Please use this identifier to cite or link to this item: http://buratest.brunel.ac.uk/handle/2438/10032
Full metadata record
DC FieldValueLanguage
dc.contributor.authorAnsell, Nicola-
dc.date.accessioned2015-01-30T13:02:02Z-
dc.date.available2015-01-30T13:02:02Z-
dc.date.issued2014-
dc.identifier.citationAnsell N. Journal of Health Psychology, 19:1, 22-33, 2014en_US
dc.identifier.issn1359-1053-
dc.identifier.urihttp://bura.brunel.ac.uk/handle/2438/10032-
dc.description.abstractCritics of empowerment have highlighted the concept’s mutability, focus on individual transformation, one-dimensionality and challenges of operationalisation. Relating these critiques to children’s empowerment raises new challenges. Drawing on scholarship on children’s subjecthood and exercise of power, alongside empirical research with children affected by AIDS, I argue that empowerment envisaged as individual self-transformation and increased capacity to act independently offers little basis for progressive change. Rather it is essential to adopt a relational approach that recognises the need to transform power relationships at multiple levels. This analysis has implications for our wider understanding of empowerment in the 21st century.en_US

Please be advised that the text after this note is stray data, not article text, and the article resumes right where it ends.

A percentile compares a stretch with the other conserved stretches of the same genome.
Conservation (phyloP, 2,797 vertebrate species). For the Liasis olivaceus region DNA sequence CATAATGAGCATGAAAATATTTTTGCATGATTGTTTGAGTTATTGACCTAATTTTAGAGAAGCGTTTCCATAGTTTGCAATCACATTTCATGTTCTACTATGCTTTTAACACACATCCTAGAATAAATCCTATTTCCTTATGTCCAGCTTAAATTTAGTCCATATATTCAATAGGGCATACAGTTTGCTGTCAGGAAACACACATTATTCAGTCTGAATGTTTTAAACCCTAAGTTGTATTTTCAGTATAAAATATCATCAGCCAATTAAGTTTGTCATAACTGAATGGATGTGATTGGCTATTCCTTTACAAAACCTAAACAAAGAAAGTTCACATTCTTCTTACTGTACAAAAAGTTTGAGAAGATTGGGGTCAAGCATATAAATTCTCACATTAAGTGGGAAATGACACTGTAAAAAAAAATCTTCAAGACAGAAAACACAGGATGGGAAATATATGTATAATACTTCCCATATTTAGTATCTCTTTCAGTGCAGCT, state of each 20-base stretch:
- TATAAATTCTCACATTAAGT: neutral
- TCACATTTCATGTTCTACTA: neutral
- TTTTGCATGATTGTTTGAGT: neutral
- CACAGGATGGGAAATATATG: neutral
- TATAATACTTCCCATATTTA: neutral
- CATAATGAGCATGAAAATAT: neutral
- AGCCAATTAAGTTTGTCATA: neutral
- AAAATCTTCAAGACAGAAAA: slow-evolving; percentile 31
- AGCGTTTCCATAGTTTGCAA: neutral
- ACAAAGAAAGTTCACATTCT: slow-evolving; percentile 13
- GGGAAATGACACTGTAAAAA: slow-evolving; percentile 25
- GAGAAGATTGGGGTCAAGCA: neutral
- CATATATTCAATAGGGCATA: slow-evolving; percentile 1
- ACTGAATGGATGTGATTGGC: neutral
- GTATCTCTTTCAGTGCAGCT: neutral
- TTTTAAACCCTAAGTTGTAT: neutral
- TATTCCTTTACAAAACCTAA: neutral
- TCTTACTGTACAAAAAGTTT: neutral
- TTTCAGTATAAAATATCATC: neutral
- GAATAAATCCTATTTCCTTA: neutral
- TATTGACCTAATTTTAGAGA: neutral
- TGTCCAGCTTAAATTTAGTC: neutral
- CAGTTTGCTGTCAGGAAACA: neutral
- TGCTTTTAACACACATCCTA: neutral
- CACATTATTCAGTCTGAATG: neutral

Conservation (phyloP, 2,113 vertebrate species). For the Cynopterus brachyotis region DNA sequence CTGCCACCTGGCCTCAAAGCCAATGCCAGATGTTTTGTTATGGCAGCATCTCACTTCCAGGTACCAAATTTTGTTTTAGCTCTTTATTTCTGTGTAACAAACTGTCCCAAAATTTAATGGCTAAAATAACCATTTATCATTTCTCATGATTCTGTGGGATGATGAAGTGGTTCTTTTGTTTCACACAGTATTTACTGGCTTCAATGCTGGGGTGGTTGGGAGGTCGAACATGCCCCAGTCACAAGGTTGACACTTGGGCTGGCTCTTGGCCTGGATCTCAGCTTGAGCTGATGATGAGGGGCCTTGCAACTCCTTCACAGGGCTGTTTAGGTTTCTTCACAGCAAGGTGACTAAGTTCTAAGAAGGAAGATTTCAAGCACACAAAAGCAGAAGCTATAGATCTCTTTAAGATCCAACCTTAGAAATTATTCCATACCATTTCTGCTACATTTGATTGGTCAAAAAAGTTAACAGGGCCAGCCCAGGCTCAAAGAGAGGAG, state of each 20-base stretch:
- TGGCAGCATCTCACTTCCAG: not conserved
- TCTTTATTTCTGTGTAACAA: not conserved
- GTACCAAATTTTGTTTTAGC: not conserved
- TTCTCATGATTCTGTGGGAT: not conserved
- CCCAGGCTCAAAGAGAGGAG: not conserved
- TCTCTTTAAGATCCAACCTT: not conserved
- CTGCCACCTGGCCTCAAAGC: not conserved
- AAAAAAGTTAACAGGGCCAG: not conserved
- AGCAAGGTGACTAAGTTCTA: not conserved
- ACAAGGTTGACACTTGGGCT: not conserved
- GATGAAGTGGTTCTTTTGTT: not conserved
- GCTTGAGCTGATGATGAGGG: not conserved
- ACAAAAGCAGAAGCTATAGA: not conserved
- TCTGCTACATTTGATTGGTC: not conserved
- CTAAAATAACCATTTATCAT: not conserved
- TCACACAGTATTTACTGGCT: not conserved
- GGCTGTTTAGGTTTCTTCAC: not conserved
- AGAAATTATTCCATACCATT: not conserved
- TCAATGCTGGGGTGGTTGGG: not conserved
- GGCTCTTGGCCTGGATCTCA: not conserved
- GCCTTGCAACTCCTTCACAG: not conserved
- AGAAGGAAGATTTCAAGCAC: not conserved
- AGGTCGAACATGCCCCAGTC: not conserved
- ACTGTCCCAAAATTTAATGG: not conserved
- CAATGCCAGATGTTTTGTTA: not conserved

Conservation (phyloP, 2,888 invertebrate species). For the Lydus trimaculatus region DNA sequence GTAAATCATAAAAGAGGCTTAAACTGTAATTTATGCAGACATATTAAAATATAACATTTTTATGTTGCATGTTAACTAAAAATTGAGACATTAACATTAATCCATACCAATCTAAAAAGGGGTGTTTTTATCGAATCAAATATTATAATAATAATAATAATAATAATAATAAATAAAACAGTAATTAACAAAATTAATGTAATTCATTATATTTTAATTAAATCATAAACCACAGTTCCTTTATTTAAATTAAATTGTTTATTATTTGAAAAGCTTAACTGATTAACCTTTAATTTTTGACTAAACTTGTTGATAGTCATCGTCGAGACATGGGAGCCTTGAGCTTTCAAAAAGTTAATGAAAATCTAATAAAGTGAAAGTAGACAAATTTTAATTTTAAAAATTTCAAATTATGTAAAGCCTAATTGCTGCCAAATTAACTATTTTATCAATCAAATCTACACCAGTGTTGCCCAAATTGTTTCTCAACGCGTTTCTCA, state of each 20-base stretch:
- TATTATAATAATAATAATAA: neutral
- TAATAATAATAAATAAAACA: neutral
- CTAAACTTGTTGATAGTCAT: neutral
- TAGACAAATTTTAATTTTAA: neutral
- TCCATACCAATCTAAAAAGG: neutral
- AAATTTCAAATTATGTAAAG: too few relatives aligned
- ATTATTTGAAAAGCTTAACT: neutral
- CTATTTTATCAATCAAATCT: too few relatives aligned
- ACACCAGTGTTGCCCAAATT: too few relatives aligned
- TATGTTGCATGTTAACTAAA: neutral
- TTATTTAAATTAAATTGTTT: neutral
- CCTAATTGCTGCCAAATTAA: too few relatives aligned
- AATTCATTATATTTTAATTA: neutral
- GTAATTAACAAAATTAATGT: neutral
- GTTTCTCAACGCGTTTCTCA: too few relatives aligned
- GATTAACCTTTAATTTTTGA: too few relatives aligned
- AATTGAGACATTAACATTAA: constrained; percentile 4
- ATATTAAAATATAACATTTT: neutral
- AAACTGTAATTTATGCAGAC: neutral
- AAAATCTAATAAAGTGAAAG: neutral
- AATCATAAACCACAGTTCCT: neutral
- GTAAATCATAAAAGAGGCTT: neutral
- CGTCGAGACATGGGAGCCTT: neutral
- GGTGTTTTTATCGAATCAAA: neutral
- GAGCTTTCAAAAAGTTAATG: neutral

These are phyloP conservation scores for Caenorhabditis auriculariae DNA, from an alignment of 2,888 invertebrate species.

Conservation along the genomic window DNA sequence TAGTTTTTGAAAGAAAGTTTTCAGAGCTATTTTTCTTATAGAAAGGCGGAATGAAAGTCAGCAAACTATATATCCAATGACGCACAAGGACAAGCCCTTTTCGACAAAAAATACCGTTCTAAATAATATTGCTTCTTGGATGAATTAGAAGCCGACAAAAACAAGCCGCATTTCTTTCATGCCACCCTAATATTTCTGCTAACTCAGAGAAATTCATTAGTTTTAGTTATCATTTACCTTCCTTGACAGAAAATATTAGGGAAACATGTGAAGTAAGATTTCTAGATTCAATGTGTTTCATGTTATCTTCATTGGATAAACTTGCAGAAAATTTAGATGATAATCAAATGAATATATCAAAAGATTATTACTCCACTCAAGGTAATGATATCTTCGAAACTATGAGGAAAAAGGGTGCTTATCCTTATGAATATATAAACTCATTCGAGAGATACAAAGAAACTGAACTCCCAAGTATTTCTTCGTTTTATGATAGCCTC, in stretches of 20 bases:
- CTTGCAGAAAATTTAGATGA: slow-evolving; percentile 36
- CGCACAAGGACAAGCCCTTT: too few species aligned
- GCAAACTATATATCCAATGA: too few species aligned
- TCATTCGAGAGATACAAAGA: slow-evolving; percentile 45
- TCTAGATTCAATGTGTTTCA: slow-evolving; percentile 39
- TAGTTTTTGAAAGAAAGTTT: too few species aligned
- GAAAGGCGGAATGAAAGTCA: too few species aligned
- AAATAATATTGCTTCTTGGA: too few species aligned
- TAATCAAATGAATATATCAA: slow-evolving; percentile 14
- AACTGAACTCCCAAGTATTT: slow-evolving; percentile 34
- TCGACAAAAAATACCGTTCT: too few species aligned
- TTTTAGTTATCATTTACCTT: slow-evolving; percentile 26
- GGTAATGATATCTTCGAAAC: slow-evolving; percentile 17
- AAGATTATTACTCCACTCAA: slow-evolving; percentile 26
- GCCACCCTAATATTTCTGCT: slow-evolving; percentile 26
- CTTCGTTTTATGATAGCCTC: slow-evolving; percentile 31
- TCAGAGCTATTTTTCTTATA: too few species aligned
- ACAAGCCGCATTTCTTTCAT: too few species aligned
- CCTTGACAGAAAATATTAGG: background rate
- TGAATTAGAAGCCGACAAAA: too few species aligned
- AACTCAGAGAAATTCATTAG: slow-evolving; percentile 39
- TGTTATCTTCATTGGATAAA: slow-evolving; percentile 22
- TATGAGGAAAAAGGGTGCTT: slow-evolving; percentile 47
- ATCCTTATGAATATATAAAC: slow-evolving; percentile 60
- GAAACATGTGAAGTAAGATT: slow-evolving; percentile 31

dc.language.isoenen_US
dc.subjectMutabilityen_US
dc.subjectFocus on individual transformationen_US
dc.subjectOne-dimensionalityen_US
dc.subjectChallenges of operationalisationen_US
dc.titleChallenging empowerment: AIDS-affected southern African children and the need for a multi-level relational approachen_US
dc.typeArticleen_US
Appears in Collections:Dept of Clinical Sciences Research Papers

Files in This Item:
File Description SizeFormat 
Fulltext.pdf440.17 kBAdobe PDFView/Open


Items in BURA are protected by copyright, with all rights reserved, unless otherwise indicated.